Ethnographic Arms & Armour
 

Go Back   Ethnographic Arms & Armour > Discussion Forums > Ethnographic Weapons
User Name
Password
FAQ Members List Calendar Search Today's Posts Mark Forums Read


Reply
 
Thread Tools Search this Thread Display Modes
Old 21st May 2008, 04:19 PM   #1
eftihis
Member
 
eftihis's Avatar
 
Join Date: Dec 2004
Location: Chania Crete Greece
Posts: 381
Default Albanian judicical- execution kilij?

Hallo i have seen this on a past auction under the above description, but with no other details or better photo.
It seems original, but have never seen something similar!
Any comments?
Attached Images
 
eftihis is offline   Reply With Quote
Old 21st May 2008, 07:41 PM   #2
ariel
Member
 
ariel's Avatar
 
Join Date: Dec 2004
Location: Ann Arbor, MI
Posts: 4,722
Default

Very strange thingie..
I would not call it kilij, though. Rater, if anything, it looks like an Ottoman Sossun Pattah.
I would also want better documentation of its " execution" role. First, the scabbard is very utilitarian and " field-like"; second, execution swords everywhere tended to allow for a two-handed grip.
But, all doubts aside, a very impressive baby! I would not want to find myself on its receiving end.
ariel is offline   Reply With Quote
Old 21st May 2008, 10:09 PM   #3
Battara
EAAF Staff
 
Battara's Avatar
 
Join Date: Dec 2004
Location: Louisville, KY
Posts: 6,270
Default

I wouldn't call this a soussan pata either......

BTW - would not an Ottoman soussan pata be called a yataghan?
Battara is offline   Reply With Quote
Old 22nd May 2008, 12:12 AM   #4
Jim McDougall
Research Consultant
 
Jim McDougall's Avatar
 
Join Date: Dec 2004
Location: Route 66
Posts: 7,686
Default

Maybe its a Black Sea sosun pattah ?!!

Jim McDougall is offline   Reply With Quote
Old 22nd May 2008, 11:09 AM   #5
Gavin Nugent
Member
 
Gavin Nugent's Avatar
 
Join Date: Oct 2007
Posts: 2,413
Default It did sell recently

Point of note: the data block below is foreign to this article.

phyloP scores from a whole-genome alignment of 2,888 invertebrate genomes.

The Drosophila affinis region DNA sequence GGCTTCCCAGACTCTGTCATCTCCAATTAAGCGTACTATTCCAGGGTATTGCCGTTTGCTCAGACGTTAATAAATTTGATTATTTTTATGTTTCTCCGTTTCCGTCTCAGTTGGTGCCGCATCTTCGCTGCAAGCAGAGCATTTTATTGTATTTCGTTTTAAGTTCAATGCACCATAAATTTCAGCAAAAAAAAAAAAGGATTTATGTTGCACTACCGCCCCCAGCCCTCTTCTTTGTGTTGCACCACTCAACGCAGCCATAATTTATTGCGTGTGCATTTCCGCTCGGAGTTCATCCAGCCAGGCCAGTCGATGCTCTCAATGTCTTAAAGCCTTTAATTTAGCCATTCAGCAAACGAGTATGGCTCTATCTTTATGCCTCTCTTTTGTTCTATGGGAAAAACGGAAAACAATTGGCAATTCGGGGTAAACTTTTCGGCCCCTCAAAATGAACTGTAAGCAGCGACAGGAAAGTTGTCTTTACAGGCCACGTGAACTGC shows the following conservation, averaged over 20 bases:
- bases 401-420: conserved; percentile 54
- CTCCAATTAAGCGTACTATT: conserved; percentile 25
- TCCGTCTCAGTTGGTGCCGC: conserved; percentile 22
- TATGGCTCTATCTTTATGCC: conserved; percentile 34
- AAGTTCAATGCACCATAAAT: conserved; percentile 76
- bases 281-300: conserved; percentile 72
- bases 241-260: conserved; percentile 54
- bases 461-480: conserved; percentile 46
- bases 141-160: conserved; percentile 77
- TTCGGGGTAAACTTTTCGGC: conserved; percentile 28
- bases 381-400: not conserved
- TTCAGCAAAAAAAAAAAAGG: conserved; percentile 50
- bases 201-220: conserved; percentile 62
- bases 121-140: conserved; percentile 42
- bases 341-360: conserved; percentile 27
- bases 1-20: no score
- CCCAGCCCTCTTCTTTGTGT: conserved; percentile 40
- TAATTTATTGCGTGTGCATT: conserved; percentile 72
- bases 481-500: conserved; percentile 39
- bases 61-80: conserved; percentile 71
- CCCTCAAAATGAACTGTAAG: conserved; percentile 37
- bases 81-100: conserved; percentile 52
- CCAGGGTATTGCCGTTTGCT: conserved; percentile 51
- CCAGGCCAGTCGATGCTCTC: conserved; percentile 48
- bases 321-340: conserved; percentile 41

It did sell recently for $7500 dollars plus premiums, in fact the same collection that my Kindjals came from and others I have, from talking to the owner there are a good many more stories to be told about his aquistions. The collection was considered the greatest and most comprehensive antique arms collection on the eastern sea board of Australia. Food for thought.

enjoy

Gav
Gavin Nugent is offline   Reply With Quote
Old 22nd May 2008, 01:45 PM   #6
Yannis
Member
 
Yannis's Avatar
 
Join Date: Dec 2004
Location: Athens Greece
Posts: 479
Default

It is a unique kilij - yataghan combination, but I cannot see why it is called "Albanian" or execution sword. A normal heavy kilij would be better for the last.
Yannis is offline   Reply With Quote
Old 22nd May 2008, 03:35 PM   #7
ariel
Member
 
ariel's Avatar
 
Join Date: Dec 2004
Location: Ann Arbor, MI
Posts: 4,722
Smile

Quote:
Originally Posted by Battara
I wouldn't call this a soussan pata either......

BTW - would not an Ottoman soussan pata be called a yataghan?

Well, I should have added a
But, seriously, there are several varieties of Sossun Pattas: the Mughal one is, indeed, just a Yataghan with a "tulwar" handle.
But the Indian ones had recurved, widening blades not dissimilar from the one shown here.
You can see what I mean here
http://www.oriental-arms.com/item.php?id=2052
http://www.oriental-arms.com/item.php?id=659
http://www.flickr.com/photos/awrose/2250985675/
ariel is offline   Reply With Quote
Old 23rd May 2008, 12:20 AM   #8
Bill M
Member
 
Bill M's Avatar
 
Join Date: Mar 2005
Location: USA Georgia
Posts: 1,593
Default

Indian
Attached Images
 
Bill M is offline   Reply With Quote
Old 23rd May 2008, 09:56 AM   #9
Gavin Nugent
Member
 
Gavin Nugent's Avatar
 
Join Date: Oct 2007
Posts: 2,413
Default nnnnnnniiiiccceeeeee

ooooohhhhhhhhhhhhhhhh I like that.

Gav
Gavin Nugent is offline   Reply With Quote